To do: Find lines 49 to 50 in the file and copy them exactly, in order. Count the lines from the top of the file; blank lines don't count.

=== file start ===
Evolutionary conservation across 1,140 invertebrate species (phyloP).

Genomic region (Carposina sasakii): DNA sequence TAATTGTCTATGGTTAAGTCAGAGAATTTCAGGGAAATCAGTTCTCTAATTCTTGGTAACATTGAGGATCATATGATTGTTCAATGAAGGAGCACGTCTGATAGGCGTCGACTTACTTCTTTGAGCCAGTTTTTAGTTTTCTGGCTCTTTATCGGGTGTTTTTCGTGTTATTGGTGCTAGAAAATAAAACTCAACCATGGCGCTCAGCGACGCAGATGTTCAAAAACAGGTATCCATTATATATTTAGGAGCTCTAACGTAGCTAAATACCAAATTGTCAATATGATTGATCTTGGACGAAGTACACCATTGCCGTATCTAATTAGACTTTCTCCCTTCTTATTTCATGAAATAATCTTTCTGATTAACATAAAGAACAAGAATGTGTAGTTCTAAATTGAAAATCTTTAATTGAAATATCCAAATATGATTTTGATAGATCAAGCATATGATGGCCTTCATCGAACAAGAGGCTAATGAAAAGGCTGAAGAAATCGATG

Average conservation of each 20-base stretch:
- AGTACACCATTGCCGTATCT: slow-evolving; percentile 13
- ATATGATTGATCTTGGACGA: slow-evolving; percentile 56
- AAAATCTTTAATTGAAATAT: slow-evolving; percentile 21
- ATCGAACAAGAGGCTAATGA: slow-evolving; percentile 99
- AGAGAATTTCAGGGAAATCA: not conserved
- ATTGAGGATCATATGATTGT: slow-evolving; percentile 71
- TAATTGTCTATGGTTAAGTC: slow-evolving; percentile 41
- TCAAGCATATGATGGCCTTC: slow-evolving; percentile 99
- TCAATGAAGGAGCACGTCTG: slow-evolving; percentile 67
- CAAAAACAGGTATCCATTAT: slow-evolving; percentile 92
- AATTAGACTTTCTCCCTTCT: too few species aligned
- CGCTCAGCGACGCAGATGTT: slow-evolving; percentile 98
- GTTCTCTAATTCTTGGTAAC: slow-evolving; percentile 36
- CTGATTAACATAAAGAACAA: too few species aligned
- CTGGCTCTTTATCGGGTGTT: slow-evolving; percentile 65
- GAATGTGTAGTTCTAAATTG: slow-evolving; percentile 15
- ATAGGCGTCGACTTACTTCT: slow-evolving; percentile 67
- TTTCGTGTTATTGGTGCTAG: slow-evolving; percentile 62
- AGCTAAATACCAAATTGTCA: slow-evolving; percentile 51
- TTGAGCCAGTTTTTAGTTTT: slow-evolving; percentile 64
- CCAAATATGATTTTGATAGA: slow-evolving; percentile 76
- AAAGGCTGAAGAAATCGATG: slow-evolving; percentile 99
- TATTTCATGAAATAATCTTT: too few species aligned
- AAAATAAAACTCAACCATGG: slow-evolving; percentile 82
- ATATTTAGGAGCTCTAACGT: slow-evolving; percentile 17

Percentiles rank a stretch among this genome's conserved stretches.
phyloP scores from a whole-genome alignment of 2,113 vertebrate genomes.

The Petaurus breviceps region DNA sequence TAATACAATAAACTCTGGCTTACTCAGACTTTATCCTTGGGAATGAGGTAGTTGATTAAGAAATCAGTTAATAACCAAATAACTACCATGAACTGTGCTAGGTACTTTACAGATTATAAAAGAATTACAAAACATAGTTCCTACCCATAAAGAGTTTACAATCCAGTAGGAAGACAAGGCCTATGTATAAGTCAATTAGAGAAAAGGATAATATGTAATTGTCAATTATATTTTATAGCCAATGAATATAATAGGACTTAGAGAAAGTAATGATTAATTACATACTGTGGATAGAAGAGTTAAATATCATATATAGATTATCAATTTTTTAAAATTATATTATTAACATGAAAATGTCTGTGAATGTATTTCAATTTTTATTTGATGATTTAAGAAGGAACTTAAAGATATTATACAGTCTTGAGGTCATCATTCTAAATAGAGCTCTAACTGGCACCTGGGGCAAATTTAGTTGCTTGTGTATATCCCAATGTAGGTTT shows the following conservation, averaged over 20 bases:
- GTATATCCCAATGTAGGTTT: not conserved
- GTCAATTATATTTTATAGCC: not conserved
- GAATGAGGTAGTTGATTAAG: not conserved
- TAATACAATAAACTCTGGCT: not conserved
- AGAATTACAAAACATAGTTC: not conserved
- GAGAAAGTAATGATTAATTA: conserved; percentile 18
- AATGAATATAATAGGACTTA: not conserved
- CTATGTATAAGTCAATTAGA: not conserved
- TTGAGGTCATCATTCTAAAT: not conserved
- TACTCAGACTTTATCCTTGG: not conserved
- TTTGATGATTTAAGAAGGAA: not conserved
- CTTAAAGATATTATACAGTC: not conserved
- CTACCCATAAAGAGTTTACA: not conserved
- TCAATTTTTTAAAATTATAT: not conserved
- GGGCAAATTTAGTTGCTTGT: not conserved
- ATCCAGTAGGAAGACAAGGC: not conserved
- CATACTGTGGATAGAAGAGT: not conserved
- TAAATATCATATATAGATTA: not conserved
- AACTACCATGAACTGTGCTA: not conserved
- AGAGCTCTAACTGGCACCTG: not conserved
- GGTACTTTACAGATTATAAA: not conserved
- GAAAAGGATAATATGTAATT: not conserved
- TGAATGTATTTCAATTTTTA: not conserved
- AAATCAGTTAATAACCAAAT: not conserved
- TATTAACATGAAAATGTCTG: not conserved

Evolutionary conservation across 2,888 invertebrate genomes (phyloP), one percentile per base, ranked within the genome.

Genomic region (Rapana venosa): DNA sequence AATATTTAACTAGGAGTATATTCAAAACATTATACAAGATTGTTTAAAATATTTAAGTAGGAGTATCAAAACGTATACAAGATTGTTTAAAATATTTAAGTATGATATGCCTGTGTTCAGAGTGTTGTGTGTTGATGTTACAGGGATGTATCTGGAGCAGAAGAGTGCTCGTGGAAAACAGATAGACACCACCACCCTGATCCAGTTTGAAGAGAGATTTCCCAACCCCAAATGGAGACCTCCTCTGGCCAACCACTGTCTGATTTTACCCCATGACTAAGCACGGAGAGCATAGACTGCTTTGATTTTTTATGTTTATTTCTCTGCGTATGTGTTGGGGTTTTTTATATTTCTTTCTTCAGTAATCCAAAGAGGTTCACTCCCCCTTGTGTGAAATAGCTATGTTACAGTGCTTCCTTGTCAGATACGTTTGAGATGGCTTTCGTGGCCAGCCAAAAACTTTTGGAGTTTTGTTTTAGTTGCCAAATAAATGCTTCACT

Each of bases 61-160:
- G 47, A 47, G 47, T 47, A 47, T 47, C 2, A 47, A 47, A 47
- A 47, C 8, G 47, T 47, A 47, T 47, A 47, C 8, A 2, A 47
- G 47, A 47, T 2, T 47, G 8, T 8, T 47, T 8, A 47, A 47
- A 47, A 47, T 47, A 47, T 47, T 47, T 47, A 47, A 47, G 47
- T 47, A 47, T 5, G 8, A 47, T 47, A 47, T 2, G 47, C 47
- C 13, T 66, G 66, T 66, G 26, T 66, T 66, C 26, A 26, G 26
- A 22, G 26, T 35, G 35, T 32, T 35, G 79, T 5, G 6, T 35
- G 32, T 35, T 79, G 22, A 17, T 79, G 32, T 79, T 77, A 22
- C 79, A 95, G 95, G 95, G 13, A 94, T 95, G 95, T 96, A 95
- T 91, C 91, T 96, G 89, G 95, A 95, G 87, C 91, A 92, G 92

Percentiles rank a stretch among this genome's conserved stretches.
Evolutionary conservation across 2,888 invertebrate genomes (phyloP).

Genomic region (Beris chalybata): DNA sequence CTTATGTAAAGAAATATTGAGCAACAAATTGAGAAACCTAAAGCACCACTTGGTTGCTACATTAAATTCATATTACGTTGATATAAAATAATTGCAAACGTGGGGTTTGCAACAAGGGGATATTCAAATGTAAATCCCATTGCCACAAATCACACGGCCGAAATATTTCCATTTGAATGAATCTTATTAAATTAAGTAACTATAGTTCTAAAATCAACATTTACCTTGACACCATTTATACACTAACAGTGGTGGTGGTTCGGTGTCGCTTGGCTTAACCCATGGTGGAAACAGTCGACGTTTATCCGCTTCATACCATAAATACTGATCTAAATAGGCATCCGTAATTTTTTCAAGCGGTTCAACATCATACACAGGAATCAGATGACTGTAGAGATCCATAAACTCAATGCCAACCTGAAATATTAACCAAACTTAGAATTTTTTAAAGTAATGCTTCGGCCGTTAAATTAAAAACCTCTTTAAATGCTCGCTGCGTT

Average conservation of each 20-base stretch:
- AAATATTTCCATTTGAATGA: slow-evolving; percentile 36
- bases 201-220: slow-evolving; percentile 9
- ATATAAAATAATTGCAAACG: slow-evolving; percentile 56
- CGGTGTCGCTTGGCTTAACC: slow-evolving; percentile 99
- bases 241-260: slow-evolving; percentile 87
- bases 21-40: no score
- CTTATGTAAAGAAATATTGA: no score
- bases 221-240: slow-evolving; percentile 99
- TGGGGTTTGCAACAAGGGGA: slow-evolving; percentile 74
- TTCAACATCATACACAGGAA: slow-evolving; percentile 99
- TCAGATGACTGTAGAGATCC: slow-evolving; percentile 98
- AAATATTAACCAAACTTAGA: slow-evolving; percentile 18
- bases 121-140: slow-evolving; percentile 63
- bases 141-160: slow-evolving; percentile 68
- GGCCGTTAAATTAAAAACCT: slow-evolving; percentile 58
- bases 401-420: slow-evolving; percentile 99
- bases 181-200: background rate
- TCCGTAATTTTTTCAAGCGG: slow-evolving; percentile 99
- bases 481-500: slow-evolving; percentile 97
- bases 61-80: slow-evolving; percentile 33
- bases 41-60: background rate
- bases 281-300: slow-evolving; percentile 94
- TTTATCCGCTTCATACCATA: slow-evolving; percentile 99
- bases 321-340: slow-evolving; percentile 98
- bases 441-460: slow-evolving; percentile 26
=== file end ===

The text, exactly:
- TAAATATCATATATAGATTA: not conserved
- AACTACCATGAACTGTGCTA: not conserved